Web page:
Performance: Atom vs. ARM's Cortex A15

In our iPhone 5 review I included this crude diagram comparing the high level micro-architecture layouts of the current crop of mobile CPU cores. While most of the cores looked fairly similar, the one to really stand out is ARM's Cortex A15. A three issue, OoO core, the Cortex A15 was designed to put ARM in a completely new performance category.


For 2013, the Cortex A15 is expected to be the ARM CPU core of choice for the next wave of smartphone and tablet SoCs. NVIDIA's Wayne should integrate multiple Cortex A15s as well as competing solutions from Samsung and TI. Samsung's Exynos 5 Dual, found in the new Chromebook, integrates two ARM Cortex A15 cores running at 1.7GHz. As our first experience with a Cortex A15, I wanted to get a good idea for how it would compare to Intel's Atom. And now me comparing to the older Chromebook 500 makes sense. The Atom N570 in the older Chromebook is the closest approximation we have to the currently shipping Atom based mobile SoCs. There are a number of enhancements to the newer chips (particularly when it comes to power consumption), but the base core is very similar. It's clear that the Sandy Bridge Celeron based Chromebook is faster than this new Cortex A15 design, but how about the old dual-core Atom model?

As Chrome OS is built around the Chrome browser, our tests had to be largely JavaScript based unfortunately. The good news is that even given the nature of the benchmarks, we're able to get a good feel for performance between the two SoC platforms. Both systems were running the latest version of Chrome OS at the time of publishing.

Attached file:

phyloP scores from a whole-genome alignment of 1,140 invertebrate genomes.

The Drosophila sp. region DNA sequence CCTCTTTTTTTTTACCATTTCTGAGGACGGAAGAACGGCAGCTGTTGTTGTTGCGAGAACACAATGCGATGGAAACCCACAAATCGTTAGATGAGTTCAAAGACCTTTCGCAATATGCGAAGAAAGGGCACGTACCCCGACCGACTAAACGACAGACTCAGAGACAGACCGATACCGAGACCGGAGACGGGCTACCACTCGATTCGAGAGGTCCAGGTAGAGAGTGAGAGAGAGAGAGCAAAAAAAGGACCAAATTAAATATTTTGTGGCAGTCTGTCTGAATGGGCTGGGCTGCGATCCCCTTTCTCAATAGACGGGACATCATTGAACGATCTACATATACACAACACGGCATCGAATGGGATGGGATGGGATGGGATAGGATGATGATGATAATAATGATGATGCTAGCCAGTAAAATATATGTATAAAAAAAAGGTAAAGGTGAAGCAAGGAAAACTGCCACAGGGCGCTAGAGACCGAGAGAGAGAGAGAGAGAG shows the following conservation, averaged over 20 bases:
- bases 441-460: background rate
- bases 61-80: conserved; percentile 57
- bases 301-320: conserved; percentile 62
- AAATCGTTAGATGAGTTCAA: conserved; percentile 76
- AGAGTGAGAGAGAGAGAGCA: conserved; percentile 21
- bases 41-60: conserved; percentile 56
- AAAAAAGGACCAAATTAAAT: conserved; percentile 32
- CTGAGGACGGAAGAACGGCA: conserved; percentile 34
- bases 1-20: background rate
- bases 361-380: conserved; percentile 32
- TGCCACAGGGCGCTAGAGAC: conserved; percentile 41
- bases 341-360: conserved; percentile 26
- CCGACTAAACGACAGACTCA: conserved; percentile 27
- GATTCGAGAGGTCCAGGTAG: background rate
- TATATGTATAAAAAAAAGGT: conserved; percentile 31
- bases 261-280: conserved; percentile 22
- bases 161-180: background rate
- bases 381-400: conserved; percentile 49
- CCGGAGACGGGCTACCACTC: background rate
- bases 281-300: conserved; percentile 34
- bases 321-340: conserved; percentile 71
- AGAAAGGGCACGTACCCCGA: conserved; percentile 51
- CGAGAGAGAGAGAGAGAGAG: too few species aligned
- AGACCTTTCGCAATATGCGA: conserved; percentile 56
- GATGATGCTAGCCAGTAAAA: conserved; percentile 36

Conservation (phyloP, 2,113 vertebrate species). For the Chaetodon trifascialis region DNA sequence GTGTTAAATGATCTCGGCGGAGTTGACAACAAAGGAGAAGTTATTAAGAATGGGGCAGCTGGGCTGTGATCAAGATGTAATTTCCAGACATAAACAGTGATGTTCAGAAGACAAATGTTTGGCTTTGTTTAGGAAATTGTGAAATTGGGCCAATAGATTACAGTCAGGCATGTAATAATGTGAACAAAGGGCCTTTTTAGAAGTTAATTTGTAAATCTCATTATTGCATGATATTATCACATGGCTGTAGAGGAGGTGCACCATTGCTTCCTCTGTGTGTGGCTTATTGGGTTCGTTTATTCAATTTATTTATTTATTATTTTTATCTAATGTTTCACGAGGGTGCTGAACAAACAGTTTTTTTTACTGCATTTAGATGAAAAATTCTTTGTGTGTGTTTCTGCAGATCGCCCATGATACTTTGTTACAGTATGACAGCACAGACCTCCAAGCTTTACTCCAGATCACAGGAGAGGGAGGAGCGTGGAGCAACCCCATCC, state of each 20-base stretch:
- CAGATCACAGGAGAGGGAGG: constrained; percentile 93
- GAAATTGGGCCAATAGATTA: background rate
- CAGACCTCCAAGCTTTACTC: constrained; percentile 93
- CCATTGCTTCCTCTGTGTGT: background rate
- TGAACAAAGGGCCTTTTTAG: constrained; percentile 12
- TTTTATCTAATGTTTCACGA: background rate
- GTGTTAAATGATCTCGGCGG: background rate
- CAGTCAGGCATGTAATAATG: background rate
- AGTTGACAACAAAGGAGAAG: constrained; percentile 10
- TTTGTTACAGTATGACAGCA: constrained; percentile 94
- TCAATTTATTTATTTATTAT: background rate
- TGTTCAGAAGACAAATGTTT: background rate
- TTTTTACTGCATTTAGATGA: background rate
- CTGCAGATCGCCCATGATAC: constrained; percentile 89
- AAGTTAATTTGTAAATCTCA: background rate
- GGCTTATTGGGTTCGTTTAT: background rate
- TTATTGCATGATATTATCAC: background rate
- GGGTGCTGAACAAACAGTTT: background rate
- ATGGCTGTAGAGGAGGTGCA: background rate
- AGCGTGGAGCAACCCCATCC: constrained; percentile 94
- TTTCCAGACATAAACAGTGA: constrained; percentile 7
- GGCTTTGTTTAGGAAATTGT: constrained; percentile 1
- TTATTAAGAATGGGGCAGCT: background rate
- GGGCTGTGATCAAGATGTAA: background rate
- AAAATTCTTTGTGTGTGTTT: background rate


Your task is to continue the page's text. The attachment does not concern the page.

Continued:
Samsung Chromebook Performance Comparison
  SunSpider 0.9.1 BrowserMark RIABench Focus Tests Kraken
Atom N570 1.66GHz 1034.3 ms 152780 1968 ms 14229.5 ms
Exynos 5 Dual 1.7GHz 690.5 ms 217031 1192 ms 9733.2 ms

The Cortex A15 is fast. Across the board we're seeing a 40 - 65% increase in performance over a dual-core Atom. Although it's not clear how performance will be impacted as companies work to stick Cortex A15 based SoCs in smartphones with tighter power/thermal budgets, in notebooks (and perhaps even tablets) the Cortex A15 looks capable of delivering a good 1 - 2 generation boost over Intel's original Atom core.

The IE10 browser tests tend to agree with our JavaScript performance tests, although the CSS Maze Solver benchmark shows a huge advantage for ARM over Intel's Atom here.

Samsung Chromebook Performance Comparison
  IE10 Bubbles Test IE10 Fishbowl IE10 Maze Solver
Atom N570 1.66GHz 11 fps 5 fps 45 seconds
Exynos 5 Dual 1.7GHz 17 fps 8 fps 17 seconds

GPU performance is an even bigger advantage for the Exynos 5 Dual over Intel's old Atom N570 (GMA-3150 GPU). I ran three different webGL tests, each of which showed just how bad the old Atom GPU core was.

Samsung Chromebook GPU Performance Comparison
  WebGL Solar System WebGL Cubes (500) WebGL Aquarium (50)
Atom N570 1.66GHz 2 fps 10 fps 2 fps
Exynos 5 Dual 1.7GHz 22 fps 28 fps 38 fps

This comparison isn't really all that fair as the newer Atom cores use Imagination GPUs, although even then they are using relatively underpowered solutions compared to what Samsung is shipping on the Exynos 5 Dual.

The more relevant conclusions here apply to the CPU comparison. Next year Intel is expected to introduce its first new Atom core since the platform's introduction five years ago. The new architecture will bring an Out of Order execution core as well as a tangible performance increase. The question is whether or not this will be enough to fend off advances from Cortex A15 based designs.


The new Chromebook (left) vs. the old Atom based Chromebook (right)